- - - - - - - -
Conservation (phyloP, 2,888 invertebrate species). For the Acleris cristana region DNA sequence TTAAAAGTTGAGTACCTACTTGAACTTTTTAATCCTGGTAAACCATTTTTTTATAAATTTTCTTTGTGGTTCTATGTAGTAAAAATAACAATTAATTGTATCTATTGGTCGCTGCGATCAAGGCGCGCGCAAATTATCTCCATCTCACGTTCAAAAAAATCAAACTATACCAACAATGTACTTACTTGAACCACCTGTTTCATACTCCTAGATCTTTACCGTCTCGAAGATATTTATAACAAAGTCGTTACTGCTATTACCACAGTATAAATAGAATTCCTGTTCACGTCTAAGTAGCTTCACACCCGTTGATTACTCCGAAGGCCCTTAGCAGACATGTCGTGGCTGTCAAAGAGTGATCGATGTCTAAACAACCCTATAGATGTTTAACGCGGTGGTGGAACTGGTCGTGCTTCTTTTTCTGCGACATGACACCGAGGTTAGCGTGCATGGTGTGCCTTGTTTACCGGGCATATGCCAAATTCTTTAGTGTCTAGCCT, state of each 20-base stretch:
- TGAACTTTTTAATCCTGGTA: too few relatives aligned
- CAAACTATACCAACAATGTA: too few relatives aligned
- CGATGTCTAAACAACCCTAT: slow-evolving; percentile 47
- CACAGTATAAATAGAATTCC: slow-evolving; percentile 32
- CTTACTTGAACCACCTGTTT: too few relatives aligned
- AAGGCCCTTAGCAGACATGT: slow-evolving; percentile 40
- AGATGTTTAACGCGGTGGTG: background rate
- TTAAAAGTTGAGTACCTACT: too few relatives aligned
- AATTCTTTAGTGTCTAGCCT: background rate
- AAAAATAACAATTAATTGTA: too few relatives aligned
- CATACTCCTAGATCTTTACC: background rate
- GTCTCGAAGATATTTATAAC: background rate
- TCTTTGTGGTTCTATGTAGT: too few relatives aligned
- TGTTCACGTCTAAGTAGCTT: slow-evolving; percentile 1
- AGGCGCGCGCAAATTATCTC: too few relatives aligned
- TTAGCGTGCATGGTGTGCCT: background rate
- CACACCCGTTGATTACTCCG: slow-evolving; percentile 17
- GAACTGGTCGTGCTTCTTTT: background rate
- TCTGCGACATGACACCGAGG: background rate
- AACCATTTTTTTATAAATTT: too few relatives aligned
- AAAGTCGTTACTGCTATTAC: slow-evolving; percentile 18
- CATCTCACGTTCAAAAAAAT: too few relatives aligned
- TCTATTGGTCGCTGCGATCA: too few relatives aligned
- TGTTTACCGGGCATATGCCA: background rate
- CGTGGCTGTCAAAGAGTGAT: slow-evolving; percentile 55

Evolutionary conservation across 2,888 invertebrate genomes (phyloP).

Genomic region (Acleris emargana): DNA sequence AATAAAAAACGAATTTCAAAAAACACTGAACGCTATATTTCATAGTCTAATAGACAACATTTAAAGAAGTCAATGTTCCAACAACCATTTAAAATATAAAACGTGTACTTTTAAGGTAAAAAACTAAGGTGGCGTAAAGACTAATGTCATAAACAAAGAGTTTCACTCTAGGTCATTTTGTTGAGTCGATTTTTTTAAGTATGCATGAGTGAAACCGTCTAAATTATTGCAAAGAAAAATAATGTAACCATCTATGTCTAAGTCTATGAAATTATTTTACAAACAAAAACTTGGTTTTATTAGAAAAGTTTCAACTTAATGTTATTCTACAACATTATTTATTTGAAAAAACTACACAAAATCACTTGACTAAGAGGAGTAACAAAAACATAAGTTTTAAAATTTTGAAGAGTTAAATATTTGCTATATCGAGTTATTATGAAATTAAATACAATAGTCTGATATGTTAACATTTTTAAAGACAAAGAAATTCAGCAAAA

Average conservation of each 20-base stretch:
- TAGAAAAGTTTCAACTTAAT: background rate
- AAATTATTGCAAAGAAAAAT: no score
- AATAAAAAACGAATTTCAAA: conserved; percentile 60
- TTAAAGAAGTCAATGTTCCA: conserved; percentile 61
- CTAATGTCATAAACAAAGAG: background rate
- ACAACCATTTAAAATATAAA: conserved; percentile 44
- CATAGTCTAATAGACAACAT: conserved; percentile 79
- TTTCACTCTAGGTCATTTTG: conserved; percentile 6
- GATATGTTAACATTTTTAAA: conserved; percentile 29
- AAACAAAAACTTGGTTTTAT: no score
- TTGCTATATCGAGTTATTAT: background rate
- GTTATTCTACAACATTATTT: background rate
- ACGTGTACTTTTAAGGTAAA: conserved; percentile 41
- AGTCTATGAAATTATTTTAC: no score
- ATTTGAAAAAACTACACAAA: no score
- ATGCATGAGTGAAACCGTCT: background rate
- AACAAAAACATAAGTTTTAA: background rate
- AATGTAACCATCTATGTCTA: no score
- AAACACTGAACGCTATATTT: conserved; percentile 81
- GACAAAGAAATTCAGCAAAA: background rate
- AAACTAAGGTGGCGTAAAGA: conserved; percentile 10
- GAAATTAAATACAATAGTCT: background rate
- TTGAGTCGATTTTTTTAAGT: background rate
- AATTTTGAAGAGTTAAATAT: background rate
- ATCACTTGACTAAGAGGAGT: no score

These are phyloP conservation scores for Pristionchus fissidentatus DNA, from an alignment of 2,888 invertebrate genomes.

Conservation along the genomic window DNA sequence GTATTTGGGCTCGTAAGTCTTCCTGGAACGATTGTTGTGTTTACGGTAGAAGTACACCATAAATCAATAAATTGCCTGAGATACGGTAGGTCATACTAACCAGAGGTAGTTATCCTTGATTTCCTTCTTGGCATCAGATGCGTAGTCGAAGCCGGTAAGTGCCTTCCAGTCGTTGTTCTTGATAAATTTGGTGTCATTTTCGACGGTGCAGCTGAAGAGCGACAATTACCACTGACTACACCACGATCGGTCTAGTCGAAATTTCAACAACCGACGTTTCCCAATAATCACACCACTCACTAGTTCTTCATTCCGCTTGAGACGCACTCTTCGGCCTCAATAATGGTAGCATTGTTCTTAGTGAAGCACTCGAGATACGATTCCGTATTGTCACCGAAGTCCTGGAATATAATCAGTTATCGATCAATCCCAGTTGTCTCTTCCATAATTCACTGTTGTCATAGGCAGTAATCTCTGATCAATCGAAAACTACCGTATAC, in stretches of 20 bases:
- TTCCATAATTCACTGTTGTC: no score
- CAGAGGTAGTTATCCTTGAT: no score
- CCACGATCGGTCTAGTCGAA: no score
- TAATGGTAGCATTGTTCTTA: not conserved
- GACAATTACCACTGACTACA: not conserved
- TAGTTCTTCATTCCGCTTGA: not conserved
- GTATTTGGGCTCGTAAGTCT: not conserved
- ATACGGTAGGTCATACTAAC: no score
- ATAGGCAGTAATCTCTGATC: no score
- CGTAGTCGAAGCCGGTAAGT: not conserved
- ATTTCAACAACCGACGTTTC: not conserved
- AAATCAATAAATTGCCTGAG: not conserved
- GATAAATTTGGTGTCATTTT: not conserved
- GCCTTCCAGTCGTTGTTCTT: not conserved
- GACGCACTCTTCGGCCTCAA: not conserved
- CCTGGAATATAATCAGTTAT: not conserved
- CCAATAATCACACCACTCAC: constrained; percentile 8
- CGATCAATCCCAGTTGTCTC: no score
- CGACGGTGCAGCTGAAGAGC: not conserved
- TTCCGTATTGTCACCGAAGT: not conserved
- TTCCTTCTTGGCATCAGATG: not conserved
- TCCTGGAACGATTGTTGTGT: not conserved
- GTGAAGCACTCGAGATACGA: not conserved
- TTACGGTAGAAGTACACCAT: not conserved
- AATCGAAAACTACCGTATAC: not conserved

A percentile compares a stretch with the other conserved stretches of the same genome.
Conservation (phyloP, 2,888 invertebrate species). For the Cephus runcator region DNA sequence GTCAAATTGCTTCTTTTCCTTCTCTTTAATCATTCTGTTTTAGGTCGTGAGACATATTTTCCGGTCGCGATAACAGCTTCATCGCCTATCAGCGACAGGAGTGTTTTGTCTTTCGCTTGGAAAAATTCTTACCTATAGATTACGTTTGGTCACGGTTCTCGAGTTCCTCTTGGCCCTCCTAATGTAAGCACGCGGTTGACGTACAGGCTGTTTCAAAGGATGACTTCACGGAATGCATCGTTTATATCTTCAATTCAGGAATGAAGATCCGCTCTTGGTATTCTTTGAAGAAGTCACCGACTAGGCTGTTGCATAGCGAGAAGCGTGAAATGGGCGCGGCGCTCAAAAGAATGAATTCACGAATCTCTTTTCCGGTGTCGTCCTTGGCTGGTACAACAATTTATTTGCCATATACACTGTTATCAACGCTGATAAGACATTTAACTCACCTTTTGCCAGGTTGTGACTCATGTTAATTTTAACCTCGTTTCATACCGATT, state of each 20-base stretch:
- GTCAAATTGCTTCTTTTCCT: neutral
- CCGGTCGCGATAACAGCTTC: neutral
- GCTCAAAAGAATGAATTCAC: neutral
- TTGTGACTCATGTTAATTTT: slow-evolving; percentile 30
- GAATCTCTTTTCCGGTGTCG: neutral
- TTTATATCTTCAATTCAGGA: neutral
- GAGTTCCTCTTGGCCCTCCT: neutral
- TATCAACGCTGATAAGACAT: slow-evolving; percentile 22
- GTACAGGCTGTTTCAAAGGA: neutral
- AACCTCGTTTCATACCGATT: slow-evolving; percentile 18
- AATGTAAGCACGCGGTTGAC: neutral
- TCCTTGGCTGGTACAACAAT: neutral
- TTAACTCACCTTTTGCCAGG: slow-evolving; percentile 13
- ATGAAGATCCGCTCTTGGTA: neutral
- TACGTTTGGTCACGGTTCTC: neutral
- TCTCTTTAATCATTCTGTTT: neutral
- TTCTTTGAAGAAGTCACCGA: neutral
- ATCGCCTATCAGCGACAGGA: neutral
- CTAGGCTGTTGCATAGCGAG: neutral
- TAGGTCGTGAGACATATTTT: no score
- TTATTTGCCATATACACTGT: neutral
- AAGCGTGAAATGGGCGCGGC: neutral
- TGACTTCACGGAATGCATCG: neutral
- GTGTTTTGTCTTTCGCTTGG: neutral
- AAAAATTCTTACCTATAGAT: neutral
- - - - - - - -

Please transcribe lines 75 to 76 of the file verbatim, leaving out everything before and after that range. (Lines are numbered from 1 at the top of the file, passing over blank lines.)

- CGACGGTGCAGCTGAAGAGC: not conserved
- TTCCGTATTGTCACCGAAGT: not conserved